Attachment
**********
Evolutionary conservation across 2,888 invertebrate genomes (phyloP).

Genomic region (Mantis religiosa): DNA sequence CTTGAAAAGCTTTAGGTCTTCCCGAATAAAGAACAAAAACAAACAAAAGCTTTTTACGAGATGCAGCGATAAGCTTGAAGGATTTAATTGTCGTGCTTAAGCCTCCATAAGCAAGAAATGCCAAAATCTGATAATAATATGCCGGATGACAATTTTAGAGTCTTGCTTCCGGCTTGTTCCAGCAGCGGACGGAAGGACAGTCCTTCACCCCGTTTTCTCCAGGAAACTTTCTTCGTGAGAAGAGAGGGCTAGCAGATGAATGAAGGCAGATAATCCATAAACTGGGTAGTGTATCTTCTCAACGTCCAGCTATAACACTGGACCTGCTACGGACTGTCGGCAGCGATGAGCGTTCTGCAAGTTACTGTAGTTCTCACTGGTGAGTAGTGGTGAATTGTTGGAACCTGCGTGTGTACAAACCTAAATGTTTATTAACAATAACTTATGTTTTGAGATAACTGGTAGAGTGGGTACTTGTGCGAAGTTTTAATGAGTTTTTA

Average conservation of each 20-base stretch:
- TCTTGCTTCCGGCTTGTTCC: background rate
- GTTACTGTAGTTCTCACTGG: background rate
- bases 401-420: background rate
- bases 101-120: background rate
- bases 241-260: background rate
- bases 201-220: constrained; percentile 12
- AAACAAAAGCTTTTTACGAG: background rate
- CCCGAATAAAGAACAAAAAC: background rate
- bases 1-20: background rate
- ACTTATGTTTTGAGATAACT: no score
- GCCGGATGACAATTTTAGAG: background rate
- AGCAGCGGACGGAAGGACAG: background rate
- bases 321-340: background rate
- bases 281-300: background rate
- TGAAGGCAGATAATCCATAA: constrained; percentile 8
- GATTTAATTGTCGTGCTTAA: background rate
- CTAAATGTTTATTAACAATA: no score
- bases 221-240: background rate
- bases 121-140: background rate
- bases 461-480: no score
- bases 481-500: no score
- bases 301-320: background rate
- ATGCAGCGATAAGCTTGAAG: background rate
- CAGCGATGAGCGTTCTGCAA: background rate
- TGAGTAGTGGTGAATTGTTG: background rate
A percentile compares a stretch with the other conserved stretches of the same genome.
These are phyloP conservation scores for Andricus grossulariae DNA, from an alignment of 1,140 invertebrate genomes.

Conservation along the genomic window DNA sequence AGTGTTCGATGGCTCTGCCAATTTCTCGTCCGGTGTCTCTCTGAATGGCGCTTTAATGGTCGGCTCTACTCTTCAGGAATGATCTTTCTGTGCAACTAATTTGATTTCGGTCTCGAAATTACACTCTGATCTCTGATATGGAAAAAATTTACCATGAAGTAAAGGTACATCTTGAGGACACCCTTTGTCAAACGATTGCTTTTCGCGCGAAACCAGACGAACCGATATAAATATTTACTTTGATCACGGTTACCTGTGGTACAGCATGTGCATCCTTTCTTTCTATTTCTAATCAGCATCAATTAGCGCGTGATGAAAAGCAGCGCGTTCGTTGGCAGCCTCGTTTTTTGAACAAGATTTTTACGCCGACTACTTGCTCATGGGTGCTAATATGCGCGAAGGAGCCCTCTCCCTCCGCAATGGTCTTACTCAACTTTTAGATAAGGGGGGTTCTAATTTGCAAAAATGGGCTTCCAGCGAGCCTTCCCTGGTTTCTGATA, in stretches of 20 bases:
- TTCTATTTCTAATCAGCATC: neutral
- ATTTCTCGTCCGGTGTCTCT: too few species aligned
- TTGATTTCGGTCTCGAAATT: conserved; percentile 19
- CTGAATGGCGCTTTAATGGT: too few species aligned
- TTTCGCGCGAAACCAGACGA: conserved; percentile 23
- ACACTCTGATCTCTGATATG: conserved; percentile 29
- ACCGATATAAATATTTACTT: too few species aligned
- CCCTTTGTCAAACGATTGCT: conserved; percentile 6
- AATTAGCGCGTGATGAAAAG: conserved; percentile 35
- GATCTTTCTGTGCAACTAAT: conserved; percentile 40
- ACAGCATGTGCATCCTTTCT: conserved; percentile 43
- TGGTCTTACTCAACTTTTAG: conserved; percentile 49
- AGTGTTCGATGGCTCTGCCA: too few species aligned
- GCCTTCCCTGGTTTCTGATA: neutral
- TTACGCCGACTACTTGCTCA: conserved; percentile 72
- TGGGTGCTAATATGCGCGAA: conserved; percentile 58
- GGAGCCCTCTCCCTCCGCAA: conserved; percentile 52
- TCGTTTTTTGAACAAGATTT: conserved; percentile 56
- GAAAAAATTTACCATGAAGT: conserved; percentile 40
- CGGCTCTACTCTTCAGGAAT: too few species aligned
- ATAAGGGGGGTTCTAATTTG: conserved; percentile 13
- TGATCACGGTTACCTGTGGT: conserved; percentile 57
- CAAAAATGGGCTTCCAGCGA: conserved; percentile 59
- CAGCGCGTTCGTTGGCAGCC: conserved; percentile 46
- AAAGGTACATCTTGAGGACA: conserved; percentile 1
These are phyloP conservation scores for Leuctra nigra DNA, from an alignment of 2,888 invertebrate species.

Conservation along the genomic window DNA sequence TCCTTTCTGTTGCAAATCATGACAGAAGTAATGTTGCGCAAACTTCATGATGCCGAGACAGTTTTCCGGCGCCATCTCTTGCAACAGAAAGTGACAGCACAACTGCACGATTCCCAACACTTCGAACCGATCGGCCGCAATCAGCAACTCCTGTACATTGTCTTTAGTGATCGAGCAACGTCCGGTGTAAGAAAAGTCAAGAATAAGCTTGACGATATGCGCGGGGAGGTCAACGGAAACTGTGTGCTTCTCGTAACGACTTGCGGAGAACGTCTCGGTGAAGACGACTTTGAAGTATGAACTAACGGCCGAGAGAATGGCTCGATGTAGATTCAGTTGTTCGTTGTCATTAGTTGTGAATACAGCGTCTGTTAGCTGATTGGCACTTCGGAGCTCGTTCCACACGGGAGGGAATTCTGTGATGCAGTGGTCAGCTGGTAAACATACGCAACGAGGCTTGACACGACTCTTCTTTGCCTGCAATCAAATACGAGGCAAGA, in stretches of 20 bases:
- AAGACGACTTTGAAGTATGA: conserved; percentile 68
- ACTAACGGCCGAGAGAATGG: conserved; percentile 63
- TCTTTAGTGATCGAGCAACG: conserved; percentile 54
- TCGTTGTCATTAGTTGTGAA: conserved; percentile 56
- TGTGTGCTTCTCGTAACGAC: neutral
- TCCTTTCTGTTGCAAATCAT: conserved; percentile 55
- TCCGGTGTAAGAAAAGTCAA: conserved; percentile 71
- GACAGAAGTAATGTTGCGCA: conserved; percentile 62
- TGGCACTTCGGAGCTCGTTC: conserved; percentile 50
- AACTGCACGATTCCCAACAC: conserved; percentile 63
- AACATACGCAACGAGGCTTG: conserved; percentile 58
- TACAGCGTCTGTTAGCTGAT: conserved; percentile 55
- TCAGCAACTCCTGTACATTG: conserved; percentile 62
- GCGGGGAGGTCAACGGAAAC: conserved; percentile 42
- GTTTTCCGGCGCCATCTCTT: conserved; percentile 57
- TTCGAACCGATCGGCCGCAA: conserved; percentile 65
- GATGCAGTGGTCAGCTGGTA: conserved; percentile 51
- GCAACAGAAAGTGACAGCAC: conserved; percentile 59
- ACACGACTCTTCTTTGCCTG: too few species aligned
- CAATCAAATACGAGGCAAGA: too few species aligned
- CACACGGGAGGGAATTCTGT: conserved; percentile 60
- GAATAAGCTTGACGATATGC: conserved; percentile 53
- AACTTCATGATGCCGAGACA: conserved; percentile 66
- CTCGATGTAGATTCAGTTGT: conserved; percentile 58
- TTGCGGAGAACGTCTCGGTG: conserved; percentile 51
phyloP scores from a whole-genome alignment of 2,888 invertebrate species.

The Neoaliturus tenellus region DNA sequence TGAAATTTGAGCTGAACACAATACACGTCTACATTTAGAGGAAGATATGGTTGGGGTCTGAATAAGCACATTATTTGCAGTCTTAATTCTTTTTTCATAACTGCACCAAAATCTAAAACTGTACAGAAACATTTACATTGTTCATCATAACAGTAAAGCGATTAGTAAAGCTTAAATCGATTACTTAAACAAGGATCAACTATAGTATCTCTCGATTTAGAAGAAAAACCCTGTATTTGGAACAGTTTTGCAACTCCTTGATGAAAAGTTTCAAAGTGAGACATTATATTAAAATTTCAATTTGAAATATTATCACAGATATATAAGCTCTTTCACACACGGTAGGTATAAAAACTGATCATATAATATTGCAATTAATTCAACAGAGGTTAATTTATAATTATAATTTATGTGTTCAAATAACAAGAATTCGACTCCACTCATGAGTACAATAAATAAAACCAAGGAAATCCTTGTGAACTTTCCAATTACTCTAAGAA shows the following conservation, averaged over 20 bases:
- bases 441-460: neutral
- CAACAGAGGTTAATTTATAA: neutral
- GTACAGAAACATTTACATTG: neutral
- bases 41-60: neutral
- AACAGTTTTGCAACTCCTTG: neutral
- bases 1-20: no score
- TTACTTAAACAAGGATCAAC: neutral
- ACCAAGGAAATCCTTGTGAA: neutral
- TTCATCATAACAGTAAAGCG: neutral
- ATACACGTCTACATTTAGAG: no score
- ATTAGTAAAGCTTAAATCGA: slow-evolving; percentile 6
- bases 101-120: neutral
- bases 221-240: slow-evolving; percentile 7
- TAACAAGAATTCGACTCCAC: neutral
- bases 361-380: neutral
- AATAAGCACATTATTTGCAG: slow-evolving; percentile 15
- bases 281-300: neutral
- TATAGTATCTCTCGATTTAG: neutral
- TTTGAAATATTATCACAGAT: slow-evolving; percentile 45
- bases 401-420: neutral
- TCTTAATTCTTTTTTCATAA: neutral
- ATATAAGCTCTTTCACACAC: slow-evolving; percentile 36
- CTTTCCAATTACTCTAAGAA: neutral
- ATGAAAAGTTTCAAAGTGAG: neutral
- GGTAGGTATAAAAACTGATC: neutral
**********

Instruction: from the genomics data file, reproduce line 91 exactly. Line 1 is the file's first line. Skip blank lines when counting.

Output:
- bases 1-20: no score